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Women Make Inroads in Non-Western Pop

June 04, 1989|DON SNOWDEN

J ames Brown once sang "It's a man's world," and that's largely been the case in pop music. The situation is no different in the non-Western pop world, where the impetus for new styles has come from male artists.

But more women artists are getting recorded, and some have even gained exposure in the Western pop world. Probably the most famous is Israeli pop singer Ofra Haza, even if her recent Sire album "Shaday" did submerge the most distinctive elements of her music in favor of a dance-rock diva stance.

Fans enraptured by the Haza whose vocals were so eye-opening on Eric B. & Rakim's "Paid in Full" rap should be equally entranced by the singing of the Anglo-Indian vocalist Najma. Her album "Qareeb" is one of six by female artists considered in this edition of On the Off Beat, a periodic review of roots, ethnic and non-mainstream pop recordings from around the world.


"Qareeb." Shanachie.

Ghazals are poems, almost always about the sorrows of unrequited love, that have constituted a standard body of material for Indian singers for centuries. Najma's take on the venerable tradition involves a small group featuring both classic Indian instruments and saxophone, bass and keyboards. The cross-cultural blend is stunning on "Qareeb."

Why? Maybe it's because Naushad Sheikh's tablas set up such an irresistibly sprightly pulse on "Neend Koyi" and "Zikar Hai Apna Mehfil Mehfil," or because the intertwined soprano sax and violin on portions of "Karoon Na Yad Magar" recall early Roxy Music, or because Najma's double-tracked harmony vocals on "Dil Laga Ya Tha" sound like the Everly Sisters. "Qareeb" is utterly beguiling--precisely the kind of blend of traditional and modern sensibilities that make international pop so fascinating.


"Salutes Bessie Smith." Leo (English import).

Bessie Smith has been frequently saluted, but never so effectively as on this album by pianist/vocalist Myers. Myers has strong jazz roots but her musical base--from this CD release of a 1981 album through her current LP on RCA/Novus--is bedrock gospel and blues. That makes her a perfect interpreter of Smith.

Myers doesn't try to out-belt Smith on the one side of the latter's material here, but her version of "Worried Life Blues" is transcendent. The two Myers originals on the second side are more expansively in the jazz vein--maybe too much so for pop-bred ears. But the Smith tunes alone make this album memorable, and "Worried Life Blues," well, that's just a hall-of-fame performance.


"Assirem." GlobeStyle (English import).

The Algerian sings modern kabyle music, a style rooted in the Berber tradition of North Africa. Over a rhythmic base of loping percussion, guitars, banjos, flutes and fiddles weave lengthy melodies around warbled vocals that, surprisingly, often resemble a less polished version of Najma's. The buoyant "Ouine Hemlegh and "Yir Thayri" are the standout tracks on an album that wins most of its points for its rough, understated charm.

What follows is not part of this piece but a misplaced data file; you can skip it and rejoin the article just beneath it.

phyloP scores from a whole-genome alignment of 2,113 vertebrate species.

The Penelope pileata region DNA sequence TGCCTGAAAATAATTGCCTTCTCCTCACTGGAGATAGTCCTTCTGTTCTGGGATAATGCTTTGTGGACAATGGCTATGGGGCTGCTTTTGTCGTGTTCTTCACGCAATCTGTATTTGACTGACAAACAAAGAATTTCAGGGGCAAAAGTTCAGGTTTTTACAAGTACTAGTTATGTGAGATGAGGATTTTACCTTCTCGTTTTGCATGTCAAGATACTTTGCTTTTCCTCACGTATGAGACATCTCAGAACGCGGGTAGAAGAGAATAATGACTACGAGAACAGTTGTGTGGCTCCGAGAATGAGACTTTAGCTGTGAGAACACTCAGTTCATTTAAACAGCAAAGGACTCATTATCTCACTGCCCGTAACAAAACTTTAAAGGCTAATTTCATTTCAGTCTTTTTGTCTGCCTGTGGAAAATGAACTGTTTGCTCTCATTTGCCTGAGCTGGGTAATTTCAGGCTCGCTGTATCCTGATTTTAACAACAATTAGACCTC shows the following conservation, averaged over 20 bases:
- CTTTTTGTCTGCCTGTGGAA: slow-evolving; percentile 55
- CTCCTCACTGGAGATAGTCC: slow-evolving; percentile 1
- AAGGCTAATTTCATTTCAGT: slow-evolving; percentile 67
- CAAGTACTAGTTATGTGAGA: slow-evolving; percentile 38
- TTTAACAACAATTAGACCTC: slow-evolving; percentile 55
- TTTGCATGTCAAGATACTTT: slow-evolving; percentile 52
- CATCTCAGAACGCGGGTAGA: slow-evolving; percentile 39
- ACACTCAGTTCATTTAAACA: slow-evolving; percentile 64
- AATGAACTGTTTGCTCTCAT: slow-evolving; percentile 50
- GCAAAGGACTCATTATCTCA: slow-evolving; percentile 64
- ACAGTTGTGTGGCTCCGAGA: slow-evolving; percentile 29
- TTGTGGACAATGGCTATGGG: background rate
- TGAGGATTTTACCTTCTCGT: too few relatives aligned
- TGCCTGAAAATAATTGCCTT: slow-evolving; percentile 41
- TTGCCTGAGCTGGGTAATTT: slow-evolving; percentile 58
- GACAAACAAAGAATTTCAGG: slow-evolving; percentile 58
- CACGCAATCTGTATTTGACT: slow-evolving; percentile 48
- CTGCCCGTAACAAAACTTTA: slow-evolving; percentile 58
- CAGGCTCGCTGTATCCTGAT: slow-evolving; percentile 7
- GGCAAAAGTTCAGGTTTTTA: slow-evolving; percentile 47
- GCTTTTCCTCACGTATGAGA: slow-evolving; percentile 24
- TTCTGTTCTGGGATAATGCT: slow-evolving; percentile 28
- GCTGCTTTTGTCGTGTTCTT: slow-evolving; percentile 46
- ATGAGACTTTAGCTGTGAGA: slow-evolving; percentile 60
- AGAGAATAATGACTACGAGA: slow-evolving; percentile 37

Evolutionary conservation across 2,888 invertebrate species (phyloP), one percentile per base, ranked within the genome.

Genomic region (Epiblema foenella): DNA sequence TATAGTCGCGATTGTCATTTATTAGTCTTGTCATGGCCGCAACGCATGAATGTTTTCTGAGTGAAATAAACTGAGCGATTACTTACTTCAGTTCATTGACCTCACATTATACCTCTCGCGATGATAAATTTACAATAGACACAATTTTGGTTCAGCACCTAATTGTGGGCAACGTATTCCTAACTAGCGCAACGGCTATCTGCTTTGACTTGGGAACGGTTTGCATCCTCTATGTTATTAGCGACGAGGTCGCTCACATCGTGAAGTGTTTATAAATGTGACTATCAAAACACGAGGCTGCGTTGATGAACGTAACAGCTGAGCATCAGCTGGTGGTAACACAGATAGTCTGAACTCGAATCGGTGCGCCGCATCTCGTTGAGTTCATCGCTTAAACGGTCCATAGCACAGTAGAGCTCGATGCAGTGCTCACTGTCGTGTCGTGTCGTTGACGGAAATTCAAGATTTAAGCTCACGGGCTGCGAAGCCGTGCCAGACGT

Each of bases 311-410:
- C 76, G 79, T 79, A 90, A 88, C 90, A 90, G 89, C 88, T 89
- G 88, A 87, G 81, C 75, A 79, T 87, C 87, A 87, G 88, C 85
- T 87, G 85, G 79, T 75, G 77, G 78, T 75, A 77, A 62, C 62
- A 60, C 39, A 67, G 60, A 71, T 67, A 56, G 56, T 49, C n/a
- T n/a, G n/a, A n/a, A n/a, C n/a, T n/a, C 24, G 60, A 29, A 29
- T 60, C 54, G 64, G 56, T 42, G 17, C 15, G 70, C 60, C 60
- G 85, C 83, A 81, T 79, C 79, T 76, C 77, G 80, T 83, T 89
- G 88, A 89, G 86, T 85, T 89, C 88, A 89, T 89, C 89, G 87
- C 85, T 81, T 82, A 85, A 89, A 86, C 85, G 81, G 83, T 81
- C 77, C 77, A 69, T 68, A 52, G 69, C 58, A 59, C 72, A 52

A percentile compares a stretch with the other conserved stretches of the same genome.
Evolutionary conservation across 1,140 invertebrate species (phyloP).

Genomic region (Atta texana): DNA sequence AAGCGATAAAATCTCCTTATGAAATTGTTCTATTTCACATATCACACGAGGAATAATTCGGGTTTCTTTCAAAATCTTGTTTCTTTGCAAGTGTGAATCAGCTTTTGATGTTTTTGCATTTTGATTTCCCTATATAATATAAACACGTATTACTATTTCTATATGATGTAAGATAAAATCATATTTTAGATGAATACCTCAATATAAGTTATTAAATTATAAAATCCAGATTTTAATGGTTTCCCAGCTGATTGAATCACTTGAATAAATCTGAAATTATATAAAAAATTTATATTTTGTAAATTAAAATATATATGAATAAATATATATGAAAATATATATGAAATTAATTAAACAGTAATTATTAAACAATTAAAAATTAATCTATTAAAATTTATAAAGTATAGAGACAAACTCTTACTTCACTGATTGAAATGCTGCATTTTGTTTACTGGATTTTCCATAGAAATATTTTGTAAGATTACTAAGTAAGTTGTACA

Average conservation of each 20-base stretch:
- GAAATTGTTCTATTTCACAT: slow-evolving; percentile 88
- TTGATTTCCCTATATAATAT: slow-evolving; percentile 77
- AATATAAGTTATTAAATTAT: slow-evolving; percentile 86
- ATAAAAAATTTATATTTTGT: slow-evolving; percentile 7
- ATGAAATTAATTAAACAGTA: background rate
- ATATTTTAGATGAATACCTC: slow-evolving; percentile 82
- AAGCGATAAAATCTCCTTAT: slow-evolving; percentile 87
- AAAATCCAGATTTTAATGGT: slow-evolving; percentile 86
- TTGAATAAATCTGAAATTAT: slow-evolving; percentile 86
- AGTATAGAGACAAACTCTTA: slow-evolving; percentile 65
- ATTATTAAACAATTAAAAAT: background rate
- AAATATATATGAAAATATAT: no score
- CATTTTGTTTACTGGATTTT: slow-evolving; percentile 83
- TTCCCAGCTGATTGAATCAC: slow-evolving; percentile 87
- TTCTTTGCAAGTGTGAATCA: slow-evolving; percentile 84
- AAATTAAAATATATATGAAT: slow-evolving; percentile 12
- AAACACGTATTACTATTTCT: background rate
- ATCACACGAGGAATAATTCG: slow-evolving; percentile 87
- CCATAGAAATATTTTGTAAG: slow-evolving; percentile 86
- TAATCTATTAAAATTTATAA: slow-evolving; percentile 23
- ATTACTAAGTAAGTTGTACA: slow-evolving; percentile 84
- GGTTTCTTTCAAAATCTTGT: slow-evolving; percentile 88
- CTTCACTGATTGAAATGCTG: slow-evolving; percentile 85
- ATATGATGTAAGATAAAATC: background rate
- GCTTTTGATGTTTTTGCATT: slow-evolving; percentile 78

"You Are Mine." Mango.

A rai record, featuring the Algerian pop style that began about 10 years ago when artists blended traditional Bedouin chants with the studio technology of synthesizers and drum machines. Fadela was the first prominent female artist in rai , and now she's the first individual rai artist to have an album released in America.

Fadela isn't the only creative force here--producer Rachid Baba Ahmed contributed the bulk of the instrumental tracks, and Fadela's husband Cheb Sahraoui chipped in on the title duet. The rough synthesizer harmonies on "Nebki Ouahdi" and the call-and-response interplay on "Ha-Liya-Ouana Alach," where a straight Western pop organ-guitar hook is immediately answered by a distinctly Arabic synthesizer line, are the most striking examples of Ahmed's techniques for surrounding Fadela's voice with swirling melodic eddies.

"You Are Mine" is a fine album, but it raises questions about the style's long-range potential here. Rai falls into a strange netherworld--it's pulsating trance music that doesn't sound pushy enough for the hard-core dance crowd, but is too moody and mysterious for the music-to-meditate-by set. The first new-age/dance-music crossover?


"Ambuya?" GlobeStyle (English import).

Chiweshe was the first woman to be accepted playing mbira music, the traditional Zimbabwean style from which the pop sounds of Thomas Mapfumo (and, through him, the Bhundu Boys) were adapted. On "Ambuya?," mbira (thumb piano), hosho (maracas) and marimbas adroitly create webs of interlocking melodies and rhythms similar to those found in Zimbabwean pop. It's very light and lilting music, but the strategic, largely unobtrusive injection of the 3 Mustaphas 3 rhythm section on some tracks provides variety and a frame of reference for Western fans.


"I Ain't No Bad Gal." Portrait Masters.

Women were originally the big record-sellers in the blues field--among them Memphis Minnie, who was hugely popular in the '30s and '40s before Chicago blues took an amplified turn. This reissue of two 1941 sessions isn't country blues in the bottleneck guitar style of a Robert Johnson. Minnie's steely yet soulful singing and accomplished guitar strumming are abetted by her regular partner, guitarist/songwriter Ernest (Little Son Joe) Lawler, on the dozen tracks here. The tempos and melodies aren't varied enough, but the celebrated "Me and My Chauffeur Blues" and "Can't Afford to Lose my Man" highlight a strong introduction to an often overlooked artist and era.

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